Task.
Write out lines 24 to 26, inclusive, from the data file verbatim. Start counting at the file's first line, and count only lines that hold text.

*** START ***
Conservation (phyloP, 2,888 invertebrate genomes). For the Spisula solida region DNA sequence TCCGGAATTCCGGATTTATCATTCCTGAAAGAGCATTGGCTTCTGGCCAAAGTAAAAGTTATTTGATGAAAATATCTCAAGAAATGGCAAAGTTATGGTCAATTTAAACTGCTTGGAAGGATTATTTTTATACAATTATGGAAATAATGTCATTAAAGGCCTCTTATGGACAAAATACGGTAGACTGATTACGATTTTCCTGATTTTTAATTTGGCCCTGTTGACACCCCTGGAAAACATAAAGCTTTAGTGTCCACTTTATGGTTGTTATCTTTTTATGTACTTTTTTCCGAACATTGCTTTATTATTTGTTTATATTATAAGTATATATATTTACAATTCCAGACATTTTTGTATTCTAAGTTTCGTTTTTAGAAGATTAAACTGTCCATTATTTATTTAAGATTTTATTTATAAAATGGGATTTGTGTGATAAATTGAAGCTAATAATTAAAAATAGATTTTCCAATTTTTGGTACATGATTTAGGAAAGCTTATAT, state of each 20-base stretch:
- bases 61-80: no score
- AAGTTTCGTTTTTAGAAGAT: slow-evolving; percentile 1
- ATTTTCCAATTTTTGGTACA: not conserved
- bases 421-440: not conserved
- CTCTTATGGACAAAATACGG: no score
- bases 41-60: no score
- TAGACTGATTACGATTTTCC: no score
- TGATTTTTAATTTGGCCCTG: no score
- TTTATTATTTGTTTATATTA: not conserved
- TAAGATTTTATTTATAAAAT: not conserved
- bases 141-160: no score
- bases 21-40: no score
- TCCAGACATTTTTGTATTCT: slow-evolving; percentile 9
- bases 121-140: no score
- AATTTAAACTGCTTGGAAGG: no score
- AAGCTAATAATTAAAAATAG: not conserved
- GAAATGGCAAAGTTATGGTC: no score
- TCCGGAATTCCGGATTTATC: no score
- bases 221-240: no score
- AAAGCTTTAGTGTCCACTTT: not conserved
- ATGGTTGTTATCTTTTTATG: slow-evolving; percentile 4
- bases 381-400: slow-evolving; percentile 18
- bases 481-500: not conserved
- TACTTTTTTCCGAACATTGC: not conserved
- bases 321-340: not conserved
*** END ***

- bases 481-500: not conserved
- TACTTTTTTCCGAACATTGC: not conserved
- bases 321-340: not conserved